Note that there are multiple SQL statements in the trigger body and that they are delineated with a BEGIN and END statement. Also note that each SQL statement is ended with a semicolon. These SQL statements in the trigger body will be executed when n.totalamount is greater than 10,000. When this criteria is satisfied, the SLQ statements in the trigger body are executed, and the result is that a row is inserted into the table called travel_audit, which contains the columns or fields called n.empno, emplname, n.deptno, n.totalamount, and n.enddate.

New Trigger Enhancements

IBM has provided significant trigger enhancements in V5R1.The maximum number of triggers per file has been raised from 6 to 300. To support 300 triggers per file, triggers are now given a name, which must be unique within a library, when they are created. The new CHGPFTRG command allows you to easily disable/enable a single trigger or a group of related triggers, and the System Catalog has had four new files added to it to log and store trigger information.

SQL triggers provide a new level of function and use one or more SQL statements (instead of a user-provided/written program) within the trigger body to perform the desired action when the trigger fires. SQL trigger support in V5R1 provides an industry-standard method for defining and managing triggers that has a high degree of portability to other database management systems. SQL triggers also provide more granularity and function than external triggers, with column or field-level triggers, row or record-level triggers, and statement-level (SQL) triggers.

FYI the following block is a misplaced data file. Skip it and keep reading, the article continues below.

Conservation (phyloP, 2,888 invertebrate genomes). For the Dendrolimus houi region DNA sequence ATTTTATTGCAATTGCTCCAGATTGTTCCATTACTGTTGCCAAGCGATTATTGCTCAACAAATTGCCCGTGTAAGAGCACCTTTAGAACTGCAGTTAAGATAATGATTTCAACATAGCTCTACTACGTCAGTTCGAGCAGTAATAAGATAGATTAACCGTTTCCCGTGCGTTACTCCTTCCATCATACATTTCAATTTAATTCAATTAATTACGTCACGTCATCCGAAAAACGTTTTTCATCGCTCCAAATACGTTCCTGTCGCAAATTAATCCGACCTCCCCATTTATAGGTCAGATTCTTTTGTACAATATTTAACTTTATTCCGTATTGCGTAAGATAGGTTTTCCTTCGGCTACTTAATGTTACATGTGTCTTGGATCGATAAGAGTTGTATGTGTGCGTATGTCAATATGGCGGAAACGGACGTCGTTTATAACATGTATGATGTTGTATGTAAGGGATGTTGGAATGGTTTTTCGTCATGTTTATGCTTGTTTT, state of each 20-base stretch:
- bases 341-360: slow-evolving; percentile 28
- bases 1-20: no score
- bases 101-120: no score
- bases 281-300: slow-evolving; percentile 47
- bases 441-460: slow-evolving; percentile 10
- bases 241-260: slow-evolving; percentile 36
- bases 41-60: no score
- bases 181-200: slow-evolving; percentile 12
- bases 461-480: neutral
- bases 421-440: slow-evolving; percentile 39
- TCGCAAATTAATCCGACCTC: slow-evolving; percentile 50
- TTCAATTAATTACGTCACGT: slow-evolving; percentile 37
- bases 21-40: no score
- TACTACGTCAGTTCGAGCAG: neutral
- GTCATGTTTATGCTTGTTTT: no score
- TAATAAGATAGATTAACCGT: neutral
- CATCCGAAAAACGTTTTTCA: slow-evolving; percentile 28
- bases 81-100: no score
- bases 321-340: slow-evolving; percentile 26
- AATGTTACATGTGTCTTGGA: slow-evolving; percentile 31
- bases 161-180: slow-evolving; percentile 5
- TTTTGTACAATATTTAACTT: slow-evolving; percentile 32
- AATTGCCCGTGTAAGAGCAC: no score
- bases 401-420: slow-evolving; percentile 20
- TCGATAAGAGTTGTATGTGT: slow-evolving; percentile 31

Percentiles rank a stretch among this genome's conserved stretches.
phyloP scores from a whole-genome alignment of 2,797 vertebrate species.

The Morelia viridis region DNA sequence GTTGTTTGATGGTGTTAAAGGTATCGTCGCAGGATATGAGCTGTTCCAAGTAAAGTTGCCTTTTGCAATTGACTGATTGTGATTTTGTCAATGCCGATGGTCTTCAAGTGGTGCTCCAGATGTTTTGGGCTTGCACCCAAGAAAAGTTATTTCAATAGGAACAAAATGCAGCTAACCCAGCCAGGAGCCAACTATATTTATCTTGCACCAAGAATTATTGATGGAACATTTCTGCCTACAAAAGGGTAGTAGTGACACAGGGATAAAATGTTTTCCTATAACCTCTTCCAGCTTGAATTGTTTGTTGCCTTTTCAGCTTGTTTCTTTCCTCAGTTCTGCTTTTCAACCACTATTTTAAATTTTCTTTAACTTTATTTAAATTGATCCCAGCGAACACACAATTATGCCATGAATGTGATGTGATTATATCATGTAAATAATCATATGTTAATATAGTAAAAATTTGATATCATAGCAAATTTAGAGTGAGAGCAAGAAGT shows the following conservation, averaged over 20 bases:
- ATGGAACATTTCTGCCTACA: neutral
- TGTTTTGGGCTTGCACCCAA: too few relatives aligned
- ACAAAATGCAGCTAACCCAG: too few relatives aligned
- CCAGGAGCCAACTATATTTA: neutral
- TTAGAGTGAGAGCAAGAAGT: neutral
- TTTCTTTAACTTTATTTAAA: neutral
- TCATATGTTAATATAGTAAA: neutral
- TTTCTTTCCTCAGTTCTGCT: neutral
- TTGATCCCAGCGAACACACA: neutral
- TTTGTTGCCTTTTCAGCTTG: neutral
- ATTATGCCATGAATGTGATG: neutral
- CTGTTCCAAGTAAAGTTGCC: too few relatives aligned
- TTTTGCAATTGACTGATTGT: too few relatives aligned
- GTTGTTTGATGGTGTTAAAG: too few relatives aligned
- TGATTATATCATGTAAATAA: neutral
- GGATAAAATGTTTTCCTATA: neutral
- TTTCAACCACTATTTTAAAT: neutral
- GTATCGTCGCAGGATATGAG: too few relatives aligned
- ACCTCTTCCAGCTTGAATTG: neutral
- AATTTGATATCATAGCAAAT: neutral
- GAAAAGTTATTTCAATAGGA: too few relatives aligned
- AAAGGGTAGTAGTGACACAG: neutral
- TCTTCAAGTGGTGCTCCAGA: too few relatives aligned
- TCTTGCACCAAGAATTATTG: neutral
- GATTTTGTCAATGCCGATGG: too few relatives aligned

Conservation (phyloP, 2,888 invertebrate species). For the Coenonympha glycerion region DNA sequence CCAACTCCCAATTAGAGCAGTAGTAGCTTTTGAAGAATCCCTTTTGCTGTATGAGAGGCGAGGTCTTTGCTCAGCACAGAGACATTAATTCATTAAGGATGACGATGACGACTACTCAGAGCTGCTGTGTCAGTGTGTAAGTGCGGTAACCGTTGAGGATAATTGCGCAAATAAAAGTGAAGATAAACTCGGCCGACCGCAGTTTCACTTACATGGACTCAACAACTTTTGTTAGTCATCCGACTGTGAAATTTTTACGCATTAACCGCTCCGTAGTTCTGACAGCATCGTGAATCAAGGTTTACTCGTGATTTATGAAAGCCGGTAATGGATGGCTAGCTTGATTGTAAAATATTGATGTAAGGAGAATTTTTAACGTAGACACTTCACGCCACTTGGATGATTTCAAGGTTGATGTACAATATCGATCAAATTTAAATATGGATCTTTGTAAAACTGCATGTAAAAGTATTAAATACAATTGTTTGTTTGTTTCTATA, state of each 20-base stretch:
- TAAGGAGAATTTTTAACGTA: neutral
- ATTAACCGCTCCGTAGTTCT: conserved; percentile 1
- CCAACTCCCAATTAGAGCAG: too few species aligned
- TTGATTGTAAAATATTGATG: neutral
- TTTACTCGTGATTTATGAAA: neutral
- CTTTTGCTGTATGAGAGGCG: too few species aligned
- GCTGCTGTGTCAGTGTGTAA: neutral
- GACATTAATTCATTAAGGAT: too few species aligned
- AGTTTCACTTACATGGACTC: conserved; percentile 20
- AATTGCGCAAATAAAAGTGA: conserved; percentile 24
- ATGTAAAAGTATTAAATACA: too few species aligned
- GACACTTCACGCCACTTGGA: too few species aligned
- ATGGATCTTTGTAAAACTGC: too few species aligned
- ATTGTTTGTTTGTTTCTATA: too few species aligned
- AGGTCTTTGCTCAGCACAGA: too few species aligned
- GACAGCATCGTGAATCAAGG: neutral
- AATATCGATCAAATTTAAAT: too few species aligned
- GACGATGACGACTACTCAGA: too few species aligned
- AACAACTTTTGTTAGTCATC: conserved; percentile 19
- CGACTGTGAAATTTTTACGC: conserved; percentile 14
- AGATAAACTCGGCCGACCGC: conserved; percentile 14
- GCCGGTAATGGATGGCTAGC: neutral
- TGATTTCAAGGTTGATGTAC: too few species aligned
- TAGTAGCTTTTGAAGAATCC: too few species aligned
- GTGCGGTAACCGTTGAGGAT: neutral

Lastly, there is the new read trigger, which is not intended for general use, so you must approach it with extreme caution. Use of read triggers can have a severe detrimental impact on System i and iSeries performance and throughput.

The V5R1 trigger enhancements offer additional options for fulfilling application requirements. With proper use, these enhancements can be very beneficial to programmers.

Skip Marchesani retired from IBM after 30 years and is now a consultant with Custom Systems Corp. and one of the founding partners of System i Developer. Skip spent much of his IBM career working with the Rochester Development Lab on projects for S/38 and AS/400 and was involved with the development of the AS/400. He was part of the team that taught early AS/400 education to customers and IBM lab sites worldwide.

Skip is recognized as an industry expert on DB2 UDB (aka DB2/400) and author of the book DB2/400: The New AS/400 Database. He specializes in providing customized education for any area of the System i, iSeries, and AS/400; does database design and design reviews; and performs general System i, iSeries, and AS/400 consulting for interested clients. He has been a speaker for user groups, technical conferences, and System i, iSeries, and AS/400 audiences around the world. He is an award-winning COMMON speaker and has received its Distinguished Service Award.